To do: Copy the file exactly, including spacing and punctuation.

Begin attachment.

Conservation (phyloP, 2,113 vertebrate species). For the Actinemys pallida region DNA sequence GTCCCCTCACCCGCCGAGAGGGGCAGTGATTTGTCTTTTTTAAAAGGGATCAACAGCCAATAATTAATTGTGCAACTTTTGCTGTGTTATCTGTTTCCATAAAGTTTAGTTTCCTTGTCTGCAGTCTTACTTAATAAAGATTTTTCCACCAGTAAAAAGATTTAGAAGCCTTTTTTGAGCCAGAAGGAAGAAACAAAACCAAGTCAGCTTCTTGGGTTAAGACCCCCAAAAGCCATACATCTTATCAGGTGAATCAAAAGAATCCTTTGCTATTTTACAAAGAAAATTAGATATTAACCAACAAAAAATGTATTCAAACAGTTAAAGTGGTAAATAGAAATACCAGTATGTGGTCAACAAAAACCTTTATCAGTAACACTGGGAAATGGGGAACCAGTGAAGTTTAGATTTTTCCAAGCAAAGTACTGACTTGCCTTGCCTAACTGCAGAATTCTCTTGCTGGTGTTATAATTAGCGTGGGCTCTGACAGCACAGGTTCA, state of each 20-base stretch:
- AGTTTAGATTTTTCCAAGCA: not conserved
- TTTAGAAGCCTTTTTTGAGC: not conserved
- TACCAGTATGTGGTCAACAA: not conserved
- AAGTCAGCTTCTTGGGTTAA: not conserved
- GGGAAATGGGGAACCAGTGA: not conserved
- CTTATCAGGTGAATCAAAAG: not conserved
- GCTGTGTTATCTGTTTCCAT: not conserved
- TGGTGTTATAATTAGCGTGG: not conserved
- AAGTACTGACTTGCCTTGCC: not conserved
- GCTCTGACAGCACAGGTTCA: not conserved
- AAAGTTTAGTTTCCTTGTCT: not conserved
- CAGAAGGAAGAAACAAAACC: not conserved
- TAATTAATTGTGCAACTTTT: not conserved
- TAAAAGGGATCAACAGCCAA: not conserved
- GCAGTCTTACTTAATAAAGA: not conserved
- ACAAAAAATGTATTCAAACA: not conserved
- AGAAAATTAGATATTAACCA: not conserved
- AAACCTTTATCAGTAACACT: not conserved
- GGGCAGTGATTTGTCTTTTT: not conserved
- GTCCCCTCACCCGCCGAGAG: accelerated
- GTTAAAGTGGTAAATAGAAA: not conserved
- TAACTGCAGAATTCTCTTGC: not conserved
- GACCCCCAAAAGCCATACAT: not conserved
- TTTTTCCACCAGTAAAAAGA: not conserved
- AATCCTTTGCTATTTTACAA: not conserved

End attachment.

Conservation (phyloP, 2,113 vertebrate species). For the Actinemys pallida region DNA sequence GTCCCCTCACCCGCCGAGAGGGGCAGTGATTTGTCTTTTTTAAAAGGGATCAACAGCCAATAATTAATTGTGCAACTTTTGCTGTGTTATCTGTTTCCATAAAGTTTAGTTTCCTTGTCTGCAGTCTTACTTAATAAAGATTTTTCCACCAGTAAAAAGATTTAGAAGCCTTTTTTGAGCCAGAAGGAAGAAACAAAACCAAGTCAGCTTCTTGGGTTAAGACCCCCAAAAGCCATACATCTTATCAGGTGAATCAAAAGAATCCTTTGCTATTTTACAAAGAAAATTAGATATTAACCAACAAAAAATGTATTCAAACAGTTAAAGTGGTAAATAGAAATACCAGTATGTGGTCAACAAAAACCTTTATCAGTAACACTGGGAAATGGGGAACCAGTGAAGTTTAGATTTTTCCAAGCAAAGTACTGACTTGCCTTGCCTAACTGCAGAATTCTCTTGCTGGTGTTATAATTAGCGTGGGCTCTGACAGCACAGGTTCA, state of each 20-base stretch:
- AGTTTAGATTTTTCCAAGCA: not conserved
- TTTAGAAGCCTTTTTTGAGC: not conserved
- TACCAGTATGTGGTCAACAA: not conserved
- AAGTCAGCTTCTTGGGTTAA: not conserved
- GGGAAATGGGGAACCAGTGA: not conserved
- CTTATCAGGTGAATCAAAAG: not conserved
- GCTGTGTTATCTGTTTCCAT: not conserved
- TGGTGTTATAATTAGCGTGG: not conserved
- AAGTACTGACTTGCCTTGCC: not conserved
- GCTCTGACAGCACAGGTTCA: not conserved
- AAAGTTTAGTTTCCTTGTCT: not conserved
- CAGAAGGAAGAAACAAAACC: not conserved
- TAATTAATTGTGCAACTTTT: not conserved
- TAAAAGGGATCAACAGCCAA: not conserved
- GCAGTCTTACTTAATAAAGA: not conserved
- ACAAAAAATGTATTCAAACA: not conserved
- AGAAAATTAGATATTAACCA: not conserved
- AAACCTTTATCAGTAACACT: not conserved
- GGGCAGTGATTTGTCTTTTT: not conserved
- GTCCCCTCACCCGCCGAGAG: accelerated
- GTTAAAGTGGTAAATAGAAA: not conserved
- TAACTGCAGAATTCTCTTGC: not conserved
- GACCCCCAAAAGCCATACAT: not conserved
- TTTTTCCACCAGTAAAAAGA: not conserved
- AATCCTTTGCTATTTTACAA: not conserved